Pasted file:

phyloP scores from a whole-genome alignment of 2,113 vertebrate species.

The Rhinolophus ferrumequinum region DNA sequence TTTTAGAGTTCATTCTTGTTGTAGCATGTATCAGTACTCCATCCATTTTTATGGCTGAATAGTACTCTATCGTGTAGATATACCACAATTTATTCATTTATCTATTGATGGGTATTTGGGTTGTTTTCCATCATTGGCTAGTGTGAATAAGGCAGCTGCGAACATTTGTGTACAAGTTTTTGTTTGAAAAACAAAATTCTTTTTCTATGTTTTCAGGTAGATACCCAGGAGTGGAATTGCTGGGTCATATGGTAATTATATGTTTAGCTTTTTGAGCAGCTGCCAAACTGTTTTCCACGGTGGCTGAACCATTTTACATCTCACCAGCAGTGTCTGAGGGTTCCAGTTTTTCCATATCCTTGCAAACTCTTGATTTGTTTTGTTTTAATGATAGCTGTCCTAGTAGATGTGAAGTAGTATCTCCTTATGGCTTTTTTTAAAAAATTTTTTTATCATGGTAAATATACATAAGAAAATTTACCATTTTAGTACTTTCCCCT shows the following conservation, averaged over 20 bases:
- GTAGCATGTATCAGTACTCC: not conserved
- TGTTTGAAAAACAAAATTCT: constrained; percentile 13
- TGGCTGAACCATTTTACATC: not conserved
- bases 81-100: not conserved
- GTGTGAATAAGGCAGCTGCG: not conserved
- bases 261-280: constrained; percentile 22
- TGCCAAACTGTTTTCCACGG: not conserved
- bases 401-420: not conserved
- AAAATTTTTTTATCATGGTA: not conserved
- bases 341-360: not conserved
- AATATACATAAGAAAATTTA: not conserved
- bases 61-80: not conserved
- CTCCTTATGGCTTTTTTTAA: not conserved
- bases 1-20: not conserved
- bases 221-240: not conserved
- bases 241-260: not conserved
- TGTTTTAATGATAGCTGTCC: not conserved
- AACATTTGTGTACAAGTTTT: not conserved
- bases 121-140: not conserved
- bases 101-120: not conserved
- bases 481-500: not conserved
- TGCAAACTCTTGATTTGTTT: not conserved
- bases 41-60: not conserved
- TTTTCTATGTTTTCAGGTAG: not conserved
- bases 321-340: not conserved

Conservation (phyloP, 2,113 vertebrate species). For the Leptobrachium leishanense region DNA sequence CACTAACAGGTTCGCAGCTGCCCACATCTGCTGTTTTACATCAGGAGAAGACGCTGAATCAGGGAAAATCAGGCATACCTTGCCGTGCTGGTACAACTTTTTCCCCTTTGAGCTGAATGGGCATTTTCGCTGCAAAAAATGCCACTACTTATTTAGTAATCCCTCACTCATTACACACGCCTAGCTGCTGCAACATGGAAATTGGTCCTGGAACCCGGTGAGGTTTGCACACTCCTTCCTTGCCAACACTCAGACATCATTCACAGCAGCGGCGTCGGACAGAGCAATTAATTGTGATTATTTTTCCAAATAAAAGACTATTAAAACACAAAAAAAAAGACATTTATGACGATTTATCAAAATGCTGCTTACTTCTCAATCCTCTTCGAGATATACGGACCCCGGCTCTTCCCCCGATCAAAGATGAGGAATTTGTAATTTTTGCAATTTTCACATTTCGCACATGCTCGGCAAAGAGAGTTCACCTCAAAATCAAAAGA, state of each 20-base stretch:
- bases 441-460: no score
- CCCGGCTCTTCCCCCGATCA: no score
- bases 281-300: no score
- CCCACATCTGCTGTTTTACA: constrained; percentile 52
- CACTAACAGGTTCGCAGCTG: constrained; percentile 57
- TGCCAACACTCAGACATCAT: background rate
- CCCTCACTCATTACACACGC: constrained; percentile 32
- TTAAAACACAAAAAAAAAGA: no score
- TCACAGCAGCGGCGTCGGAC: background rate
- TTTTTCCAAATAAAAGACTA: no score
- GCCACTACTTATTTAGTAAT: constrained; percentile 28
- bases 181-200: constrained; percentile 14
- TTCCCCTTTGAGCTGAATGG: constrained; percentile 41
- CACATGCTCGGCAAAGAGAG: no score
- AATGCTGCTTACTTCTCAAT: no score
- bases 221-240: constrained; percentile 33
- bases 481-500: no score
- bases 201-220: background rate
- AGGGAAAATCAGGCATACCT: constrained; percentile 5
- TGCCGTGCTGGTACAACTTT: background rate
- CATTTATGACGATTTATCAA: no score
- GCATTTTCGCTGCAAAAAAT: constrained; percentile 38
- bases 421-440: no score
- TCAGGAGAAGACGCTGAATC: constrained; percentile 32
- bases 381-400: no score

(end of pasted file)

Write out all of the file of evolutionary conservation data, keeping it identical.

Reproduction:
phyloP scores from a whole-genome alignment of 2,113 vertebrate species.

The Rhinolophus ferrumequinum region DNA sequence TTTTAGAGTTCATTCTTGTTGTAGCATGTATCAGTACTCCATCCATTTTTATGGCTGAATAGTACTCTATCGTGTAGATATACCACAATTTATTCATTTATCTATTGATGGGTATTTGGGTTGTTTTCCATCATTGGCTAGTGTGAATAAGGCAGCTGCGAACATTTGTGTACAAGTTTTTGTTTGAAAAACAAAATTCTTTTTCTATGTTTTCAGGTAGATACCCAGGAGTGGAATTGCTGGGTCATATGGTAATTATATGTTTAGCTTTTTGAGCAGCTGCCAAACTGTTTTCCACGGTGGCTGAACCATTTTACATCTCACCAGCAGTGTCTGAGGGTTCCAGTTTTTCCATATCCTTGCAAACTCTTGATTTGTTTTGTTTTAATGATAGCTGTCCTAGTAGATGTGAAGTAGTATCTCCTTATGGCTTTTTTTAAAAAATTTTTTTATCATGGTAAATATACATAAGAAAATTTACCATTTTAGTACTTTCCCCT shows the following conservation, averaged over 20 bases:
- GTAGCATGTATCAGTACTCC: not conserved
- TGTTTGAAAAACAAAATTCT: constrained; percentile 13
- TGGCTGAACCATTTTACATC: not conserved
- bases 81-100: not conserved
- GTGTGAATAAGGCAGCTGCG: not conserved
- bases 261-280: constrained; percentile 22
- TGCCAAACTGTTTTCCACGG: not conserved
- bases 401-420: not conserved
- AAAATTTTTTTATCATGGTA: not conserved
- bases 341-360: not conserved
- AATATACATAAGAAAATTTA: not conserved
- bases 61-80: not conserved
- CTCCTTATGGCTTTTTTTAA: not conserved
- bases 1-20: not conserved
- bases 221-240: not conserved
- bases 241-260: not conserved
- TGTTTTAATGATAGCTGTCC: not conserved
- AACATTTGTGTACAAGTTTT: not conserved
- bases 121-140: not conserved
- bases 101-120: not conserved
- bases 481-500: not conserved
- TGCAAACTCTTGATTTGTTT: not conserved
- bases 41-60: not conserved
- TTTTCTATGTTTTCAGGTAG: not conserved
- bases 321-340: not conserved

Conservation (phyloP, 2,113 vertebrate species). For the Leptobrachium leishanense region DNA sequence CACTAACAGGTTCGCAGCTGCCCACATCTGCTGTTTTACATCAGGAGAAGACGCTGAATCAGGGAAAATCAGGCATACCTTGCCGTGCTGGTACAACTTTTTCCCCTTTGAGCTGAATGGGCATTTTCGCTGCAAAAAATGCCACTACTTATTTAGTAATCCCTCACTCATTACACACGCCTAGCTGCTGCAACATGGAAATTGGTCCTGGAACCCGGTGAGGTTTGCACACTCCTTCCTTGCCAACACTCAGACATCATTCACAGCAGCGGCGTCGGACAGAGCAATTAATTGTGATTATTTTTCCAAATAAAAGACTATTAAAACACAAAAAAAAAGACATTTATGACGATTTATCAAAATGCTGCTTACTTCTCAATCCTCTTCGAGATATACGGACCCCGGCTCTTCCCCCGATCAAAGATGAGGAATTTGTAATTTTTGCAATTTTCACATTTCGCACATGCTCGGCAAAGAGAGTTCACCTCAAAATCAAAAGA, state of each 20-base stretch:
- bases 441-460: no score
- CCCGGCTCTTCCCCCGATCA: no score
- bases 281-300: no score
- CCCACATCTGCTGTTTTACA: constrained; percentile 52
- CACTAACAGGTTCGCAGCTG: constrained; percentile 57
- TGCCAACACTCAGACATCAT: background rate
- CCCTCACTCATTACACACGC: constrained; percentile 32
- TTAAAACACAAAAAAAAAGA: no score
- TCACAGCAGCGGCGTCGGAC: background rate
- TTTTTCCAAATAAAAGACTA: no score
- GCCACTACTTATTTAGTAAT: constrained; percentile 28
- bases 181-200: constrained; percentile 14
- TTCCCCTTTGAGCTGAATGG: constrained; percentile 41
- CACATGCTCGGCAAAGAGAG: no score
- AATGCTGCTTACTTCTCAAT: no score
- bases 221-240: constrained; percentile 33
- bases 481-500: no score
- bases 201-220: background rate
- AGGGAAAATCAGGCATACCT: constrained; percentile 5
- TGCCGTGCTGGTACAACTTT: background rate
- CATTTATGACGATTTATCAA: no score
- GCATTTTCGCTGCAAAAAAT: constrained; percentile 38
- bases 421-440: no score
- TCAGGAGAAGACGCTGAATC: constrained; percentile 32
- bases 381-400: no score